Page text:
Cy Pres And The Optimal Class Action, Jay Tidmarsh Jan 2014

Cy Pres And The Optimal Class Action, Jay Tidmarsh

Journal Articles

This Article, prepared for a symposium on class actions, examines the problem of cy pres relief through the lens of ensuring that class actions have an optimal claim structure and class membership. It finds that the present cy pres doctrine does little to advance the creation of optimal class actions, and may do some harm to achieving that goal. The Article then proposes an alternative “nudge” to induce putative class counsel to structure class actions in an optimal way: set attorneys’ fees so that counsel is compensated through a combination of an hourly market rate and a percentage of the ...


Superiority As Unity, Jay Tidmarsh Jan 2013

Superiority As Unity, Jay Tidmarsh

Journal Articles

One of Professor Redish’s many important contributions to legal scholarship is his recent work on class actions. Grounding his argument in the theory of democratic accountability that has been at the centerpiece of all his work, Professor Redish suggests that, in nearly all instances, class actions violate the individual autonomy of litigants and should not be used by courts. This Essay, prepared for a festschrift in honor of Professor Redish, begins from the opposite premise: that class actions should be grounded in the notion of social utility rather than autonomy so that class actions should be used whenever they ...


Living In Cafa's World, Jay Tidmarsh Jan 2013

Living In Cafa's World, Jay Tidmarsh

Journal Articles

This Article, prepared for a conference on the Class Action Fairness Act, examines the effect of CAFA on our understanding about the benefits and drawbacks of class actions. The Article describes the vision of class actions that imbues CAFA, and demonstrates how many subsequent developments in the law of class actions — including the Supreme Court’s decisions in Wal-Mart v. Dukes, AT&T Mobility v. Concepcion, and Shady Grove Orthopedics v. Allstate Insurance — have advanced CAFA’s restrictive vision about the role of class actions in modern American litigation. The Article demonstrates that competing visions about the role of class ...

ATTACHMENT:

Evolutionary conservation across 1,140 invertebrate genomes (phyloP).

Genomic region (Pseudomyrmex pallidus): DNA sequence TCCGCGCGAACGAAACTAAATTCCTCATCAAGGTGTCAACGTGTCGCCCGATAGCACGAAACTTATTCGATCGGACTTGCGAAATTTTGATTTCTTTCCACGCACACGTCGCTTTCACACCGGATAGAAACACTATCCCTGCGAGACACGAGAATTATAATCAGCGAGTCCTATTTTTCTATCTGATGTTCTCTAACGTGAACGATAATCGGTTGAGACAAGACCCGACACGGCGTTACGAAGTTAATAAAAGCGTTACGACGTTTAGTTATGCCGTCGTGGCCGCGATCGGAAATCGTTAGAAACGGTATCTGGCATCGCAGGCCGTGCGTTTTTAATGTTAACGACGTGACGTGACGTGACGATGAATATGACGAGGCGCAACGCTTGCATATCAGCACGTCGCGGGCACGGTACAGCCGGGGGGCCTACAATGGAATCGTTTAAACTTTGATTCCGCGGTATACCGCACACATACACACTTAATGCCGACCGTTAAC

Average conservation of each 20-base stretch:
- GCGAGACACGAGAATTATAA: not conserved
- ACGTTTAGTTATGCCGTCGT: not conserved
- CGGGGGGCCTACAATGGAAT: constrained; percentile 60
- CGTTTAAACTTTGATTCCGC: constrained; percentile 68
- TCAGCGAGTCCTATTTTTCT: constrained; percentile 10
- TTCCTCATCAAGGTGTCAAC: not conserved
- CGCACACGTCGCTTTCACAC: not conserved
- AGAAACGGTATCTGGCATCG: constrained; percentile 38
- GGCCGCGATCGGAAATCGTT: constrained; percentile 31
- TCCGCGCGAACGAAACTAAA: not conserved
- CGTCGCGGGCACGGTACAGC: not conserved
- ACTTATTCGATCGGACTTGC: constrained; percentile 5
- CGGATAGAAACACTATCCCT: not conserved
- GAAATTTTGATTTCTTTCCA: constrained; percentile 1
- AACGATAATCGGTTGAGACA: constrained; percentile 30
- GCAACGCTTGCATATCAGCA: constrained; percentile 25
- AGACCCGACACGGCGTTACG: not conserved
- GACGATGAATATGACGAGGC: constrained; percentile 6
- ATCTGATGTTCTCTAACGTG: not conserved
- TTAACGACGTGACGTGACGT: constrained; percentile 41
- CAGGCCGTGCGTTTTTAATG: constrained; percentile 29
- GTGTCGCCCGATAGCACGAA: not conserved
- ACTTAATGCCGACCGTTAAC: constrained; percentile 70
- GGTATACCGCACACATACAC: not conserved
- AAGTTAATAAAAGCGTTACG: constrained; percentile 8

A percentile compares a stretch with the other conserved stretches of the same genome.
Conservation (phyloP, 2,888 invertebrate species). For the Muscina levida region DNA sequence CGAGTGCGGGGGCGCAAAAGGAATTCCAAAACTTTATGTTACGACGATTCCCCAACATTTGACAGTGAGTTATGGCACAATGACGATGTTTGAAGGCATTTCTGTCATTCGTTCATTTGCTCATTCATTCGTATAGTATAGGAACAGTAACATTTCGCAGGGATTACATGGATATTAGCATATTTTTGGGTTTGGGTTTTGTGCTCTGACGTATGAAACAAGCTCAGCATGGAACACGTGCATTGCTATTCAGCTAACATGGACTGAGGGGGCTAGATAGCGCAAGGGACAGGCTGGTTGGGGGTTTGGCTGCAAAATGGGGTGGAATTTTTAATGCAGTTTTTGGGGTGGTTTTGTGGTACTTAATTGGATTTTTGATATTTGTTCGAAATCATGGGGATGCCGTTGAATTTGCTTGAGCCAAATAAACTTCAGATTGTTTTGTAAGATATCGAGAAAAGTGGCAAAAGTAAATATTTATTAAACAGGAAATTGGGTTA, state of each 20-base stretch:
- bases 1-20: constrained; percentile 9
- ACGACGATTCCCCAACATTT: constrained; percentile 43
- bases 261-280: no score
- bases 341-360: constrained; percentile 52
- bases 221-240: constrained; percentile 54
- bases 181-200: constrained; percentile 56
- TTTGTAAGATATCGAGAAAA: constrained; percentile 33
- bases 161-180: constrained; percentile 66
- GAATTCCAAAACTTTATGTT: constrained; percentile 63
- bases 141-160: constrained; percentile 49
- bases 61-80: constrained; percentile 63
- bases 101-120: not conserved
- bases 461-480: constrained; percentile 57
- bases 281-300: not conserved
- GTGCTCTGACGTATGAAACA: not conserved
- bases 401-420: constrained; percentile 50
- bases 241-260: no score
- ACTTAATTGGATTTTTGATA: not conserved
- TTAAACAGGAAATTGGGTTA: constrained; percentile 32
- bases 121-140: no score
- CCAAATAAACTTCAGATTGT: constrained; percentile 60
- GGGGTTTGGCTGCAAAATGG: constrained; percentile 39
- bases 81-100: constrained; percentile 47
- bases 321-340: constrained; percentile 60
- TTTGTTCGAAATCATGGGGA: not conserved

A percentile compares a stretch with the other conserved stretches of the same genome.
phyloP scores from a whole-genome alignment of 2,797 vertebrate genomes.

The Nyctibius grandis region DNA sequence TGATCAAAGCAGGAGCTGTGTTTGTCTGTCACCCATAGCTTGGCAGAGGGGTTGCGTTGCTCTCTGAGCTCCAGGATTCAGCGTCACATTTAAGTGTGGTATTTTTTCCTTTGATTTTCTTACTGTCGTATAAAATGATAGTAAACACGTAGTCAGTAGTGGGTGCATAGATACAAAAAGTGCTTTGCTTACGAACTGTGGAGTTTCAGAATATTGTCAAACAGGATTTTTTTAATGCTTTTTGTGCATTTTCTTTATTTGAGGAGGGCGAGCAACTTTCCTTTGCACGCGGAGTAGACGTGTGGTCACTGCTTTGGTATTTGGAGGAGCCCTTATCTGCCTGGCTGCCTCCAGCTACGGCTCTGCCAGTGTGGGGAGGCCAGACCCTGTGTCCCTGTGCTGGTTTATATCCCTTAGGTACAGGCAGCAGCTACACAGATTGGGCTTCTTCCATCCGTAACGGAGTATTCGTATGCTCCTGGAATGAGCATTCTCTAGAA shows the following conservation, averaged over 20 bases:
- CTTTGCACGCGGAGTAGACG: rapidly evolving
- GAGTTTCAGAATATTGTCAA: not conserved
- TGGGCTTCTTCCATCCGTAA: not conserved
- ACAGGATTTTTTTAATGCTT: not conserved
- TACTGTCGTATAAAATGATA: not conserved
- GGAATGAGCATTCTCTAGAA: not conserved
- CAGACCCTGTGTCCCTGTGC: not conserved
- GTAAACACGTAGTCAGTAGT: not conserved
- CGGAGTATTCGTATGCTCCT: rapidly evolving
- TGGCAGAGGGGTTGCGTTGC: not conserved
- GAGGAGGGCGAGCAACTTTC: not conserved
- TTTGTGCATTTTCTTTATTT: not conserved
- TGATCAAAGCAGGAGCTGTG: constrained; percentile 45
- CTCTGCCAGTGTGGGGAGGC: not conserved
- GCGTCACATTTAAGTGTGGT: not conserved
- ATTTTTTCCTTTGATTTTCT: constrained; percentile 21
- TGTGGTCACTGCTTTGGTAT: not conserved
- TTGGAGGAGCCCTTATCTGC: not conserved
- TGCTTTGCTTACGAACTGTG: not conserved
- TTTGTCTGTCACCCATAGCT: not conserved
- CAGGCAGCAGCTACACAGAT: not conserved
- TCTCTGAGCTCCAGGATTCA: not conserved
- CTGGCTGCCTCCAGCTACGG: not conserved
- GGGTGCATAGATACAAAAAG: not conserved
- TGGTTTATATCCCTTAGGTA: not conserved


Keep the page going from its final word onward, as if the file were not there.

Optimal Class Size, Opt-Out Rights, And "Indivisible" Remedies, Jay Tidmarsh, David Betson Jan 2011

Optimal Class Size, Opt-Out Rights, And "Indivisible" Remedies, Jay Tidmarsh, David Betson

Journal Articles

Prepared for a Symposium on the ALI’s Aggregate Litigation Project, this paper examines the ALI’s proposal to permit opt-out rights when remedies and “divisible,” but not to permit them when remedies are “indivisible.” Starting from the ground up, the paper employs economic analysis to determine what the optimal size of a class action should be. We demonstrate that, in some circumstances, the optimal size of a class is a class composed of all victims, while in other cases, the optimal size is smaller. We further argue that courts should consider optimal class size in determining whether to certify ...